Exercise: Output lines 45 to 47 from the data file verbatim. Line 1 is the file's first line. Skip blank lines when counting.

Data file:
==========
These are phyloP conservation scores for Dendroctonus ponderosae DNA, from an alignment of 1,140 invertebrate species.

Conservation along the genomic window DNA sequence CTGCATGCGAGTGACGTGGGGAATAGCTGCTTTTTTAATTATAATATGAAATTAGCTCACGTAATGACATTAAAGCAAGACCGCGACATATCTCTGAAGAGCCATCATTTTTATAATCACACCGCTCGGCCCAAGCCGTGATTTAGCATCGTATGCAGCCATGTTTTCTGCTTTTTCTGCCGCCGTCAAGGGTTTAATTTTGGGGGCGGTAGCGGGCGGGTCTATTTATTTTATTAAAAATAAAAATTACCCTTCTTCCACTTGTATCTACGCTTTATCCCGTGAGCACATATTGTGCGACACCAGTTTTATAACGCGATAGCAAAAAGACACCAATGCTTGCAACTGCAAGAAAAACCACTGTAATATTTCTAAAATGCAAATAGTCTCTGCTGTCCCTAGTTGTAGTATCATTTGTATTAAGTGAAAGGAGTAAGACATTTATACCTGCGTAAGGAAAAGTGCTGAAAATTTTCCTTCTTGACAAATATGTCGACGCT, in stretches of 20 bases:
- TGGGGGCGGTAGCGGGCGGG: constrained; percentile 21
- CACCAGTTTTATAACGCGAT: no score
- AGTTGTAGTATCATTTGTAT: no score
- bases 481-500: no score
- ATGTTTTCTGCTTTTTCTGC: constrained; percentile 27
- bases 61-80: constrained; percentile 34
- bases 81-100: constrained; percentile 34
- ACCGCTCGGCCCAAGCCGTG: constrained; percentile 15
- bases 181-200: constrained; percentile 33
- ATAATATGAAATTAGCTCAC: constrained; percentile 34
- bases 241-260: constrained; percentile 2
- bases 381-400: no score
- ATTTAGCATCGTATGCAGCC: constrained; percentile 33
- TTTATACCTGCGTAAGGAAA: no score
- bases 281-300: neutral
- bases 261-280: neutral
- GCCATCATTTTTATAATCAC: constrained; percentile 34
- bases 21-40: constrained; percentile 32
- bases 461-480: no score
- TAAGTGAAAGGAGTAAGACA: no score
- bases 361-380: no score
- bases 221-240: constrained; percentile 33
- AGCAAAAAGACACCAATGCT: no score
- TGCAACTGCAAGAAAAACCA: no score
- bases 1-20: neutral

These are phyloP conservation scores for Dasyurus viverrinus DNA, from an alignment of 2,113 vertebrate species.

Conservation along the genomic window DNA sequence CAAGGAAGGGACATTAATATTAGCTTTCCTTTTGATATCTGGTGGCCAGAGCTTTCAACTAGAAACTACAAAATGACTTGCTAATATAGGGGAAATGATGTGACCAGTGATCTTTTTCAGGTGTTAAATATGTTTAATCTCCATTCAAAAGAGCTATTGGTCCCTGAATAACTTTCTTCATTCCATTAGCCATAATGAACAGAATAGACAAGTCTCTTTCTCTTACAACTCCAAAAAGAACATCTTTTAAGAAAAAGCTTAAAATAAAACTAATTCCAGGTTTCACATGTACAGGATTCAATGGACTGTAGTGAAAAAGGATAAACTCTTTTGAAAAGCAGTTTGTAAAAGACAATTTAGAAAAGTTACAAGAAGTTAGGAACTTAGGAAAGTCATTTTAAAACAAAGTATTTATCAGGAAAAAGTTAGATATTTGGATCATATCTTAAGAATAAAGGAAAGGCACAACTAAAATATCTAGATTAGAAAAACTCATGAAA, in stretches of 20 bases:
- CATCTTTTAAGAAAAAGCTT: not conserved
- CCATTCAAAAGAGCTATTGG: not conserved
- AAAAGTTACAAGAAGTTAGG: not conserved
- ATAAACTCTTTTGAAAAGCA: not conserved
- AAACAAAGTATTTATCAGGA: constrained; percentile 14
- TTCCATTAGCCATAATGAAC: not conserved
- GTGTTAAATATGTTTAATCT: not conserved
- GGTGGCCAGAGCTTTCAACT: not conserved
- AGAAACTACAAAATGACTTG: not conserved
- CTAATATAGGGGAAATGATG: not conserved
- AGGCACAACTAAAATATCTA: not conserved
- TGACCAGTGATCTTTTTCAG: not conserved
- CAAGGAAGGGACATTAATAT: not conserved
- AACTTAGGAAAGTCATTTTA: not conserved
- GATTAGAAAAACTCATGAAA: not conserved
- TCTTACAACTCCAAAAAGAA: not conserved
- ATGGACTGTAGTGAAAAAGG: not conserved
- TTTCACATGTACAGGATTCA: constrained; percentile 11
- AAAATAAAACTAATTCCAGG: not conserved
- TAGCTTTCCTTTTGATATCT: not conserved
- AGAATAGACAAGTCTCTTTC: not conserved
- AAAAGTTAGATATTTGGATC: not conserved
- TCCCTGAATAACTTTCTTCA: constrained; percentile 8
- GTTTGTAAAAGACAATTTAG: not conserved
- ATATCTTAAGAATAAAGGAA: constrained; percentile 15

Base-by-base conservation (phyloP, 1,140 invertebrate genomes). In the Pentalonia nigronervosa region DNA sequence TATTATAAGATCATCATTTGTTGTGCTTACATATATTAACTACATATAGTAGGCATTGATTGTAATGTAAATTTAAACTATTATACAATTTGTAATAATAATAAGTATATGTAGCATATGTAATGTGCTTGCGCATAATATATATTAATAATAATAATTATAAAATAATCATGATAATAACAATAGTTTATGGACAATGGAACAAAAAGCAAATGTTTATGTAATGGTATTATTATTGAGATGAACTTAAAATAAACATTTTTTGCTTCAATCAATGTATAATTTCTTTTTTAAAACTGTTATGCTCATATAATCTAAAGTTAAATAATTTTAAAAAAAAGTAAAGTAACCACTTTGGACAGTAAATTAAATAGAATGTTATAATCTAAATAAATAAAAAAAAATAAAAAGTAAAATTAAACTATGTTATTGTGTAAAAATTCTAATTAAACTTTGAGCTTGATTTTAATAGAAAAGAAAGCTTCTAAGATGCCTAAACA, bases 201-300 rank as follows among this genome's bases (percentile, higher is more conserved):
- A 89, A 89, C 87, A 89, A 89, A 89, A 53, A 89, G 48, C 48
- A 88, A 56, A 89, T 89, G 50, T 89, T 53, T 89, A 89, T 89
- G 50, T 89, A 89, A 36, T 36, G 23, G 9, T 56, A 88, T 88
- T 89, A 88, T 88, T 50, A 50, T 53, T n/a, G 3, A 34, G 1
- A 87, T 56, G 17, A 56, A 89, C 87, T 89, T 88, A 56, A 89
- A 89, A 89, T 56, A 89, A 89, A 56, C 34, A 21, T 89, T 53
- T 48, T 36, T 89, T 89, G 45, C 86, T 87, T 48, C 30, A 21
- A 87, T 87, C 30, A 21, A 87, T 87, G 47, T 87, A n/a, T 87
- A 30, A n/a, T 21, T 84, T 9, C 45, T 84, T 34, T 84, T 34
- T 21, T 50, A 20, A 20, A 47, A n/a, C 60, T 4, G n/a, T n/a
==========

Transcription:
- TCTTACAACTCCAAAAAGAA: not conserved
- ATGGACTGTAGTGAAAAAGG: not conserved
- TTTCACATGTACAGGATTCA: constrained; percentile 11